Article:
Chapter 10. Doctor Who and the Abominable Snowmen (1974)

Synopsis: Landing the Tardis in Tibet near the Det-sen monastery, the Doctor decides to return a holy relic, which he took receipt of three hundred years before. He’s quickly accused of murder by a zealous explorer called Travers, who’s hunting the legendary Yeti. But the Yeti that are roaming these hills are the real killers – and they’re robots controlled by someone within the monastery. 

Chapter Titles

  • 1. The Secret of the Snows
  • 2. The Creature in the Cave
  • 3. Live Bait to Catch a Monster
  • 4. Jamie Traps a Yeti
  • 5. The Secret of the Inner Sanctum
  • 6. A Yeti Comes to Life!
  • 7. A Plan to Conquer Earth
  • 8. Revolt in the Monastery
  • 9. Attack of the Yeti
  • 10. Peril on the Mountain
  • 11. The Final Battle
  • 12. The Abominable Snowman

Background: Terrance Dicks adapts the first Second Doctor novelisation based on the scripts by Mervyn Haisman & Henry Lincoln.

Notes: Terrance Dicks gets his first go at the Second Doctor, who has ‘a gentle, rather comical face, and a shock of untidy black hair’, while Jamie is ‘a brawny youth in highland dress, complete with kilt’ and Victoria is ‘a small, dark girl dressed in the style of Earth’s Victorian age’. There’s also harkbacks to the origin stories for the companions. He tweaks the Yeti here to make them more like the ferocious ones seen in The Web of Fear, with glowing red eyes and a terrifying roar. He also adjusts a few of the character names, in deference to his Buddhist producer on the TV show, Barry Letts, to avoid using the names of real historical figures, and he expands the backstory of Travers: His nemesis is a Professor Walters); and Travers’ fated friend who’s killed early on (called simply ‘John’ onscreen) is here identified as his best / only friend, known as ‘Mackay’.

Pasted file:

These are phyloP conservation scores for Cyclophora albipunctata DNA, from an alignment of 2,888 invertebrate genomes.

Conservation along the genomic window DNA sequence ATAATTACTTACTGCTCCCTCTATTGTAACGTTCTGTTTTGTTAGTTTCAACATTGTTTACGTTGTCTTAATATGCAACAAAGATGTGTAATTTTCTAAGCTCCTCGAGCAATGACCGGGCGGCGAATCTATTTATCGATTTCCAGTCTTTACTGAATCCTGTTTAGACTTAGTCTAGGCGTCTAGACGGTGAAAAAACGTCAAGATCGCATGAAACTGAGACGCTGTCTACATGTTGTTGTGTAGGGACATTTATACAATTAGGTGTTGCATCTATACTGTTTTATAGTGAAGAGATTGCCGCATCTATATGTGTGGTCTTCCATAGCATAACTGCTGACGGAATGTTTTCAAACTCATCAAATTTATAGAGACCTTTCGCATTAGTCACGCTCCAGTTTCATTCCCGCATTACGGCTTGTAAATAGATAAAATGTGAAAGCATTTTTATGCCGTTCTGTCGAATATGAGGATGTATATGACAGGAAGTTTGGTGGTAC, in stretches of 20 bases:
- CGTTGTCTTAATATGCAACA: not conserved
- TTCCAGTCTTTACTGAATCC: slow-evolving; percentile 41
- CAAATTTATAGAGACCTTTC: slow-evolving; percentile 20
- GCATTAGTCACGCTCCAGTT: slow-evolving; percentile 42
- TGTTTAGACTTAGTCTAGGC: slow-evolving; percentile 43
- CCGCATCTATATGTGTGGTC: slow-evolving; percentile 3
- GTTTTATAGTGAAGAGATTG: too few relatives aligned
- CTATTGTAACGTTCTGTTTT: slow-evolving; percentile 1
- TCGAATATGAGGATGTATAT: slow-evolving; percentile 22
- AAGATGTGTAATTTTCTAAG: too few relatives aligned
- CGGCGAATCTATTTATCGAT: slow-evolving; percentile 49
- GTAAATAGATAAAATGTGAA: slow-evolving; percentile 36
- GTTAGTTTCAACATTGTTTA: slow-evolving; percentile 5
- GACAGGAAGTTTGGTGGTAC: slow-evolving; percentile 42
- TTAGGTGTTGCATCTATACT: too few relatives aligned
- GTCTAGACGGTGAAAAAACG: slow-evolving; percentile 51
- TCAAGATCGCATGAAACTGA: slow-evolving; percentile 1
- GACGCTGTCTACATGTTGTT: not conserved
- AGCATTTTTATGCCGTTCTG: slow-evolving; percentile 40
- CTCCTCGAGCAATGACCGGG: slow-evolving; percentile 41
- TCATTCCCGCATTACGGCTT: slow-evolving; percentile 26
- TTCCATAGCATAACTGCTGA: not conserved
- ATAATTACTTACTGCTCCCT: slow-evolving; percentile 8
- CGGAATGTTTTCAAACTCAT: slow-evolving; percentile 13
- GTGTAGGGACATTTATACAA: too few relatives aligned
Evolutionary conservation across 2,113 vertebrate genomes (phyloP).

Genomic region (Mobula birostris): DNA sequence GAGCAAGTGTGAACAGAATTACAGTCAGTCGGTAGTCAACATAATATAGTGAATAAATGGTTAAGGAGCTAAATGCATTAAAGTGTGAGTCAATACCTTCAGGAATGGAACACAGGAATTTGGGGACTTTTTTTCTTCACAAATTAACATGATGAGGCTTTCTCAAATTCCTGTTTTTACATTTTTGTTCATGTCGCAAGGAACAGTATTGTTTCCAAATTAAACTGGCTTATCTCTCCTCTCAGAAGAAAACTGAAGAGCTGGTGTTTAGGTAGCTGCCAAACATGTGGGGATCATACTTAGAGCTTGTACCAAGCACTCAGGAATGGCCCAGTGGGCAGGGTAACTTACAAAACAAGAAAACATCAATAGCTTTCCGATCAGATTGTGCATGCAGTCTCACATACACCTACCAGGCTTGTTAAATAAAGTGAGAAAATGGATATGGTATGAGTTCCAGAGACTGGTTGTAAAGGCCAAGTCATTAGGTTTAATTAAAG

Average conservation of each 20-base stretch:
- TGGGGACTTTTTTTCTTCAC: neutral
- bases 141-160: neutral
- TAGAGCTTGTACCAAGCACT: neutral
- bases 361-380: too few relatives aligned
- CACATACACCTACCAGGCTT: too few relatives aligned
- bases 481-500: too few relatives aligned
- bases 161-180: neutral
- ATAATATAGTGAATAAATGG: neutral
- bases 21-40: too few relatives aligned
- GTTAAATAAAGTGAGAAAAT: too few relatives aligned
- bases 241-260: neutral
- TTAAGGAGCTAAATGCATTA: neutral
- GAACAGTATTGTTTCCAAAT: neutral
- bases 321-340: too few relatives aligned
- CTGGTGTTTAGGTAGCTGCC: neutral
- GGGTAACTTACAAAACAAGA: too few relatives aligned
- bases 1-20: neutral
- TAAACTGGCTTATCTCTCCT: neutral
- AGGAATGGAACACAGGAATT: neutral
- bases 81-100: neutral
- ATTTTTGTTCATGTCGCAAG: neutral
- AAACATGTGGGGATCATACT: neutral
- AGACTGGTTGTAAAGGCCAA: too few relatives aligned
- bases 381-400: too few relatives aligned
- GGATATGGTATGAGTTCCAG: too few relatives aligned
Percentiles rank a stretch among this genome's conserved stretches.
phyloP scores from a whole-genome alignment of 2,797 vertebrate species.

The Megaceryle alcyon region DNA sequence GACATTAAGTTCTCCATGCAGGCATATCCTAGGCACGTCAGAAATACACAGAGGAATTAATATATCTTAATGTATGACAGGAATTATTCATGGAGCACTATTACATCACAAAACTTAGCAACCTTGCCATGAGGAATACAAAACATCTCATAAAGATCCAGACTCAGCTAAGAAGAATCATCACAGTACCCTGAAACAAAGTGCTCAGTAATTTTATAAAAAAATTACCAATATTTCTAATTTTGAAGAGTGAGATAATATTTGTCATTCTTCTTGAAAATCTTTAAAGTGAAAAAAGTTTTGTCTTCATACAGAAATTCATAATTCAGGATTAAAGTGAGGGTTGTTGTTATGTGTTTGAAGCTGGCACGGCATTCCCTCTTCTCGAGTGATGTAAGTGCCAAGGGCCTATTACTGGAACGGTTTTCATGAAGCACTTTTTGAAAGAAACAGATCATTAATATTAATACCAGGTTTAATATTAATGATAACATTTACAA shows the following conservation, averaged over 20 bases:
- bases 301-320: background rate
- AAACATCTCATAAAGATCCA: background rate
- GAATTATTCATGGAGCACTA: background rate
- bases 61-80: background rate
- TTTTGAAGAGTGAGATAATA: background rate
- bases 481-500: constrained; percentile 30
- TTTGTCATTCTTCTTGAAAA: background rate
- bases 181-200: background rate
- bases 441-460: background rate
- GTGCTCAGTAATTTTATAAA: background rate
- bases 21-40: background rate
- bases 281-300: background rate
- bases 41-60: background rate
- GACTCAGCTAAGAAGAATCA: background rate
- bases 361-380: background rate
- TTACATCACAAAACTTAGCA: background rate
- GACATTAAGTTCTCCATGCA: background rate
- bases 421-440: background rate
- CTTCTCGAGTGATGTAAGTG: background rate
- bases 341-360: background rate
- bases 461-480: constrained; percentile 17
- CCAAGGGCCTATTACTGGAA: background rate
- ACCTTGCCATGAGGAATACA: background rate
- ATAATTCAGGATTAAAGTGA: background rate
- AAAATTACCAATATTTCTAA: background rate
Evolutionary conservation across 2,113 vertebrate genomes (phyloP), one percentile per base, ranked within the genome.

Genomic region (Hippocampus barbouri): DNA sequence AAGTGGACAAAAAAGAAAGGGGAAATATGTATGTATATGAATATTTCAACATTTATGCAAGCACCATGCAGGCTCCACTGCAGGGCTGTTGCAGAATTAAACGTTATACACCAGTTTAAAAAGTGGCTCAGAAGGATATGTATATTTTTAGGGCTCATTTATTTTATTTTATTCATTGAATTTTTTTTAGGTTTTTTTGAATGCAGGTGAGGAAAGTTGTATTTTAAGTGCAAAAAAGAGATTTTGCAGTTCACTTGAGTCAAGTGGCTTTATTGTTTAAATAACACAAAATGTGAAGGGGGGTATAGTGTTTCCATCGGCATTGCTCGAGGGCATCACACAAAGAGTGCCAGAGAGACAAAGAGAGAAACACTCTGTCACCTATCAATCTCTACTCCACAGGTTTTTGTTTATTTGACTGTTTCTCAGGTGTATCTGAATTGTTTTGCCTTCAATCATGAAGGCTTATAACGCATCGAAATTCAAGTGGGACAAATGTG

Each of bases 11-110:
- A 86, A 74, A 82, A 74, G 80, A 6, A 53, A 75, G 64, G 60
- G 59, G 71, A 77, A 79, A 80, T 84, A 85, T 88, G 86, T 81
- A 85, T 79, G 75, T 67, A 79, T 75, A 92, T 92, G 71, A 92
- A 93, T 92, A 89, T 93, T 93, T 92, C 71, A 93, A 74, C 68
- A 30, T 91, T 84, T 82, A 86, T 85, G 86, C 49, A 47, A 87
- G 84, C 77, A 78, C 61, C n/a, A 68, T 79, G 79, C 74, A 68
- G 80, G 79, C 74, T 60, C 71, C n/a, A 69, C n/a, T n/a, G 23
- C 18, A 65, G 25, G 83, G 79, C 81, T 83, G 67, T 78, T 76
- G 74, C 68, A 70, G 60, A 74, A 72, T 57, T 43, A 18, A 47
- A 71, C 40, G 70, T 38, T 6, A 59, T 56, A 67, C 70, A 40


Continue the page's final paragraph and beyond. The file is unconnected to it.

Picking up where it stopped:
Cover & Illustrations: Chris Achilleos’s original cover showed a lovely Second Doctor head-shot (taken for The Three Doctors) with a small Jamie and Victoria cowering from a roaring Yeti and the Earth creating a lovely circular frame in the background. I had the 1983 edition with a roaring Yeti in the moonlight up a mountain and both covers used the same photo reference. The illustrations are again by Allan Willow and the standout one is where Jamie and Thomni smash the glowing spheres in the control room; there’s a lovely depth to it with the Doctor and Victoria just visible through the doorway. And that’s the only (tiny) illustration of the Doctor in the entire book.

Final Analysis: This is much more fun than the TV series. It’s largely helped by Dicks choosing to make the Yeti more like they were in the sequel, so they roar and claw and attack, rather than amble about and wiggle a bit. Padmasambvha is a less terrifying creation than on TV, we never forget that he is still a human struggling against the possession of the Great Intelligence, described here as having been ‘exiled’ from ‘another dimension’ (so who kicked him out?!). His final end is rather heartbreaking.